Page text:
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Why the Cyropaedia is so dull

1 Leave a comment on paragraph 1 0 This will be more of a provocation than a post. But it is a provocation that will I think be of relevance for those teaching the Cyropaedia anytime soon (a luxury I, alas, will not have). In 1993, Deborah Gera opened her fine book on the Cyropaedia with a decidedly unpromising sentence:

2 Leave a comment on paragraph 2 0  “Considered by all too many to be one of the most tedious books to have survived classical antiquity, Xenophon’s Cyropaedia is a complex, varied work”  (D. Gera 1993 Xenophon’s Cyropaedia.  Oxford.).

3 Leave a comment on paragraph 3 0 Then there is the famous jibe by Gibbon—

4 Leave a comment on paragraph 4 0  “The Cyropaedia is vague and languid: the Anabasis is circumstantial and animated. Such is the eternal difference between fiction and truth.”

5 Leave a comment on paragraph 5 0 (That’s found on 551n119, a note to volume II, chapter XXIV of Gibbon’s Decline and Fall as edited by J. B. Bury, in the Wildside Press edition of 2004—a Hellenist, I don’t know how to cite Gibbon properly.)

6 Leave a comment on paragraph 6 1 As James Tatum notes, in 1761 the Cyropaedia was already becoming obscure enough that Sterne could joke on its length and irrelevance by having Tristram’s father compose his Tristrapaedia, the work that was born obsolete, as it was forever unsuccessfully playing catch-up with young Tristram himself (J. Tatum 1989:3-4, Xenophon’s Imperial Fiction, Princeton, citing Book 5, chapter 16 of Tristram Shandy).

7 Leave a comment on paragraph 7 0 In short, the Cyropaedia was long considered the sort of work that even classicists would gladly trade for a lost work by one of Xenophon’s contemporaries.  (Oh, for a complete edition of the Oxyrhynchus historian . . . ) Since Tatum and Gera wrote—and indeed in some large part because of the fine work done by Tatum and Gera—the Cyropaedia has become rather more topical. But the question remains, I suppose, and will no doubt be relevant for our students.  Why has the Cyropaedia so often been considered a dull piece of work? And why are we—and why should they—be interested in it despite its putative dullness?

8 Leave a comment on paragraph 8 6 Why do many find the Cyropaedia dull?  It’s a long book. More importantly, I think, its protagonist—after his decidedly charming youth, which is far from dull—is so consistently successful that anyone looking for narrative drive in the Cyropaedia is bound to be disappointed.  Xenophon’s near-death experience in the Anabasis is of course a rather striking contrast, providing us with narrative bound to be more enticing. But Xenophon could have chosen to present Cyrus as a figure with more flaws, and to present his series of conquests with rather more suspense. Cyrus, though, does not make mistakes (or makes precious few of them). After his boyhood, his education (despite the title—though a comment in our garden nicely suggested that ancient titles might more normally have applied only to the outset of a book) is largely complete. He does not learn by failure. He is an exemplar meant to teach us via his successes. Perhaps Xenophon had enough of failure to show in his Hellenica and even in the Anabasis, where the community of the 10,000 is as flawed as it is successful.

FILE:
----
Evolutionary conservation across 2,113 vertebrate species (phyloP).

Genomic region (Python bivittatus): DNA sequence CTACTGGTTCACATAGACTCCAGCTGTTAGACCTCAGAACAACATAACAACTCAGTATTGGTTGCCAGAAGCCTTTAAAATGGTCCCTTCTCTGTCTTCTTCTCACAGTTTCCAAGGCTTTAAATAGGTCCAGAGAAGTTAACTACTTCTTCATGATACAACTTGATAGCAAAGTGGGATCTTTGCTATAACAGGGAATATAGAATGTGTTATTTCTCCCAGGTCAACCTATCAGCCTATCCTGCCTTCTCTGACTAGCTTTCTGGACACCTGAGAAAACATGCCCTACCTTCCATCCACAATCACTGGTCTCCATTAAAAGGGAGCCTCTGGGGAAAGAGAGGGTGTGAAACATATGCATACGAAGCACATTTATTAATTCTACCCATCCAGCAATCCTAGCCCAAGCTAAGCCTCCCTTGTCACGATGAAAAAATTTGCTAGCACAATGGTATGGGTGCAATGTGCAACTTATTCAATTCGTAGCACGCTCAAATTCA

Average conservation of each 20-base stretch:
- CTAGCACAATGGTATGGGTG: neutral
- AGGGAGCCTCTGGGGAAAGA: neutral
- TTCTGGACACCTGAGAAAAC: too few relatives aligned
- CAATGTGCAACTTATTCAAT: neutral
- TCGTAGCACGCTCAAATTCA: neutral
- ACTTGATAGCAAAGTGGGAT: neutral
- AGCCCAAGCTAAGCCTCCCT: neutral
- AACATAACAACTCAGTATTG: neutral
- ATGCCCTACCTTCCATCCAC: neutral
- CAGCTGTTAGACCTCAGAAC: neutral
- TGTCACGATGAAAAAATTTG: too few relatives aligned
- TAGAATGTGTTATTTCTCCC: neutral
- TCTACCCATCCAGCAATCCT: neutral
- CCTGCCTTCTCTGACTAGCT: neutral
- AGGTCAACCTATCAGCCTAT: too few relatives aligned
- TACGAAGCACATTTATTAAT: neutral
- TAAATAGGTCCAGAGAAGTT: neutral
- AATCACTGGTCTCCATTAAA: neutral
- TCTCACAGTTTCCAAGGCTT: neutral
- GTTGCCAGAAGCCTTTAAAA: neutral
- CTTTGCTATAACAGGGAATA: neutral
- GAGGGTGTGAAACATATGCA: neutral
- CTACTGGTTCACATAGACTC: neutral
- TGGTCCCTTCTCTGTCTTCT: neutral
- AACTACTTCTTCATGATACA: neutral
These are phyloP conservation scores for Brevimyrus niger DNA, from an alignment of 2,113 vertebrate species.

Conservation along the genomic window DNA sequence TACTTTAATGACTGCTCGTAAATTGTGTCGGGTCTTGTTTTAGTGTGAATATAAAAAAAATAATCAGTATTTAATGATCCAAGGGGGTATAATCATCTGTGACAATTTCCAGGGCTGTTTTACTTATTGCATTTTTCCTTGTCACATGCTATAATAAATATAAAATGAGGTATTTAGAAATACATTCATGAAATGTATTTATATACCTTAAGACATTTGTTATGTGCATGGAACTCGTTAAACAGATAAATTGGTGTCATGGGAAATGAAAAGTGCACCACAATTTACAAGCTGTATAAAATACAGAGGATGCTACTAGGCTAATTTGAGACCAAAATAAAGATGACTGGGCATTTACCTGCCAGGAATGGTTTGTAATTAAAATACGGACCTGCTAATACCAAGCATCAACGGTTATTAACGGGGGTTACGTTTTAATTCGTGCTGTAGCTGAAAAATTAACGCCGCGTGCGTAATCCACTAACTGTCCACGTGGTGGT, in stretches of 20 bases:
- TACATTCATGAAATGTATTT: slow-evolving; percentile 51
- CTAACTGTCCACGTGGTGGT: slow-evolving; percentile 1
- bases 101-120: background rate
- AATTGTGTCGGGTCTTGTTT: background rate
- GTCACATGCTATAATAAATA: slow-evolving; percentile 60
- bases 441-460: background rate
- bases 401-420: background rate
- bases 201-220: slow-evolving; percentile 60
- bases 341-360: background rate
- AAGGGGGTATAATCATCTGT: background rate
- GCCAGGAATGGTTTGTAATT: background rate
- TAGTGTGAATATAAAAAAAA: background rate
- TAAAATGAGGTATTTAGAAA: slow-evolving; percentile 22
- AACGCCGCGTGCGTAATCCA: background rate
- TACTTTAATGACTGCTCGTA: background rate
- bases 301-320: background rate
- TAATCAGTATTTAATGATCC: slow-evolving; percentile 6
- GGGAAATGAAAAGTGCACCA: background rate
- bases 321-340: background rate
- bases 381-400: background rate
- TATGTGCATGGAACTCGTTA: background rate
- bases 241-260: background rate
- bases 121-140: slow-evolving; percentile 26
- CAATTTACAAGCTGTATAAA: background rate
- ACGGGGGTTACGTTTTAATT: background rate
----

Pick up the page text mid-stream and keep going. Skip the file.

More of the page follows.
9 Leave a comment on paragraph 9 0 Xenophon thus chose to make the Cyropaedia dull in this sense. But why did he do so? I don’t have a ready answer, but perhaps can throw out some suggestions via another question. What do we find of interest in the Cyropaedia?

10 Leave a comment on paragraph 10 0 There are of course scholarly reasons to find the work of interest—its possible reliance on lost Persian sources; its role in the Greek debate about constitutions; its central role to any larger understanding of Xenophon’s worldview; its status at the head of various genres, or between various genres, etc..  But these are the sorts of things that are interesting not because of any intrinsic merits of the Cyropaedia, but because of our preexisting scholarly interests. They won’t sell the book to undergraduates (unless those undergraduates are budding classicists).

11 Leave a comment on paragraph 11 1 What I find of greatest interest in the Cyropaedia is Cyrus’ ability to manipulate people to his own ends. I think this manipulative skill is something many readers would agree on, even if we disagree about his ends, and argue therefore about the connotations of “manipulation”. But of course there is tremendous debate here about the degree to which Xenophon wanted readers to view Cyrus as an unblemished ideal. I rather side with those who find Cyrus Machiavellian avant la lettre. I.e., I find Tatum’s reading of the work rather more on the mark than, say, that of Vivienne Gray 2011 (in Xenophon’s Prince.  Oxford, 2011).  This is not the place to resolve that debate, but I will stake the following claim—or perhaps confession: I find the Cyropaedia far more interesting, and indeed fascinating, when I see (or imagine?) that Cyrus is cunningly deceiving and exploiting people. The surface dullness of the Cyropaedia then becomes a Xenophontic deception, a feint on a nearly epic scale, as unwary (or less fanciful?) readers see a bland, virtuous hero where we with the eyes to see find a brilliant, unscrupulous climber, who founds a vast empire—only to have that empire fall into disgrace immediately upon his departure from the scene, revealing the limits of immoral empire building.

12 Leave a comment on paragraph 12 0 I must be right about the Cyropaedia, therefore, because my reading makes it less dull.